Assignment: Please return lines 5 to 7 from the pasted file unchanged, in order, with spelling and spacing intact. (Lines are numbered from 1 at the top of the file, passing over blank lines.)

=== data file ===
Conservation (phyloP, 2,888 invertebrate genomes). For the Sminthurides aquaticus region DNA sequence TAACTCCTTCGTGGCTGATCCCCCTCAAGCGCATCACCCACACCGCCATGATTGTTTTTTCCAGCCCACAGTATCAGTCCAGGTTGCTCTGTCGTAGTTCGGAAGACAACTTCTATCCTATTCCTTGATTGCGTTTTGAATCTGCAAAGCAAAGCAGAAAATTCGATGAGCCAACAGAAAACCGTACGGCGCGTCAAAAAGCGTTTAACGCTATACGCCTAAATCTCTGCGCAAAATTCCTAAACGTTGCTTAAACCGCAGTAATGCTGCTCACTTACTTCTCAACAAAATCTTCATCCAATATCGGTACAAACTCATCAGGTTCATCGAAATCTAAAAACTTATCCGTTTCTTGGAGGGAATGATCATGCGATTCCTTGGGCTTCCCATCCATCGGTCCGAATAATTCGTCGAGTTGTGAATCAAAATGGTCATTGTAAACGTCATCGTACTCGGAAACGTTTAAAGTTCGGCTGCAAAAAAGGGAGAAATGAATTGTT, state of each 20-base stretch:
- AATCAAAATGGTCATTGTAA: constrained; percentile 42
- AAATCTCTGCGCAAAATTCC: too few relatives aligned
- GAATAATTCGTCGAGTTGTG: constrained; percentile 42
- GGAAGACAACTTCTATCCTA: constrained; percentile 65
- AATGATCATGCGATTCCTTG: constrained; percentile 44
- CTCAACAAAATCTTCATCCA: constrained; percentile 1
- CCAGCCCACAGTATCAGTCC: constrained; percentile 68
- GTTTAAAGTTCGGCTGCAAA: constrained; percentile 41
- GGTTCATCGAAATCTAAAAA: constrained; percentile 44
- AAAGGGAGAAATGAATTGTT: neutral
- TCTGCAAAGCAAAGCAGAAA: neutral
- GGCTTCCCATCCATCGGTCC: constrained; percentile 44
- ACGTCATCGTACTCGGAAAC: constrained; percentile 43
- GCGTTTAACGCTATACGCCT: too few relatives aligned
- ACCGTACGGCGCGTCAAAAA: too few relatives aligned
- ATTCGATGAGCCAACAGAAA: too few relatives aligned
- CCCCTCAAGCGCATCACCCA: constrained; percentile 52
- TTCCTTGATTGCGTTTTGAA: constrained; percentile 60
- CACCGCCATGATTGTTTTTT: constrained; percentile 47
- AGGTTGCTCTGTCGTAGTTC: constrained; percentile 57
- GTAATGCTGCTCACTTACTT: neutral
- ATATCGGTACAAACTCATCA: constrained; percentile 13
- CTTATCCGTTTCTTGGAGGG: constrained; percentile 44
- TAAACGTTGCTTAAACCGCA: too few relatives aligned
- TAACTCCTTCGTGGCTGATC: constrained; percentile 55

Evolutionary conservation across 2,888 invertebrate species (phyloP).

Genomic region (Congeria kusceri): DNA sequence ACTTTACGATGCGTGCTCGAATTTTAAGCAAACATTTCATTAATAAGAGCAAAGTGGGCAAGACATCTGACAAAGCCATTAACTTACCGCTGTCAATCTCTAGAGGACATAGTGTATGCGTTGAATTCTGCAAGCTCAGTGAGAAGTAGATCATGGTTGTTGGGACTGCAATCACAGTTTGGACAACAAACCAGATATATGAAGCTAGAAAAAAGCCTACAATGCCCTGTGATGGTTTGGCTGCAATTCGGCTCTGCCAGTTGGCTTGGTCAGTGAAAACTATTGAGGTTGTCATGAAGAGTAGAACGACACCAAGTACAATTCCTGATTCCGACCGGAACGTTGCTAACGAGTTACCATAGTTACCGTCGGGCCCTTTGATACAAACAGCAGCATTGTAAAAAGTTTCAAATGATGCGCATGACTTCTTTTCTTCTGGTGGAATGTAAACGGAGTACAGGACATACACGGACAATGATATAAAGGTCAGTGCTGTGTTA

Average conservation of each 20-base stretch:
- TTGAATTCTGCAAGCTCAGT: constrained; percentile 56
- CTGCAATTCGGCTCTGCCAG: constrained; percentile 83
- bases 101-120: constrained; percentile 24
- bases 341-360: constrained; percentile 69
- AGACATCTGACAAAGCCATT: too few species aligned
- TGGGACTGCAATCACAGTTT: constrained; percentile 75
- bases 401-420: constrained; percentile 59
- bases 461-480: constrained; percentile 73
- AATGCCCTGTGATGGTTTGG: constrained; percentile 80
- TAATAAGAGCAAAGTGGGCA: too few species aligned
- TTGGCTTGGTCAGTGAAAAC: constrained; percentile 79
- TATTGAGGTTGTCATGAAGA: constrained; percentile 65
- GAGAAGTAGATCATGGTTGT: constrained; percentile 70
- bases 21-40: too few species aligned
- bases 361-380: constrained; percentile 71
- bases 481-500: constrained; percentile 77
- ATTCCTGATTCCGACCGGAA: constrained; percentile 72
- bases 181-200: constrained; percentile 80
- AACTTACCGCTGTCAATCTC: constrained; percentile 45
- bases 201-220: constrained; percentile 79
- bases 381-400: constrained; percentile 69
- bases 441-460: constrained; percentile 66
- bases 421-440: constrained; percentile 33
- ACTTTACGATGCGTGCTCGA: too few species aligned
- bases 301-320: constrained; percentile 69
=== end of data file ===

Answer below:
- GGAAGACAACTTCTATCCTA: constrained; percentile 65
- AATGATCATGCGATTCCTTG: constrained; percentile 44
- CTCAACAAAATCTTCATCCA: constrained; percentile 1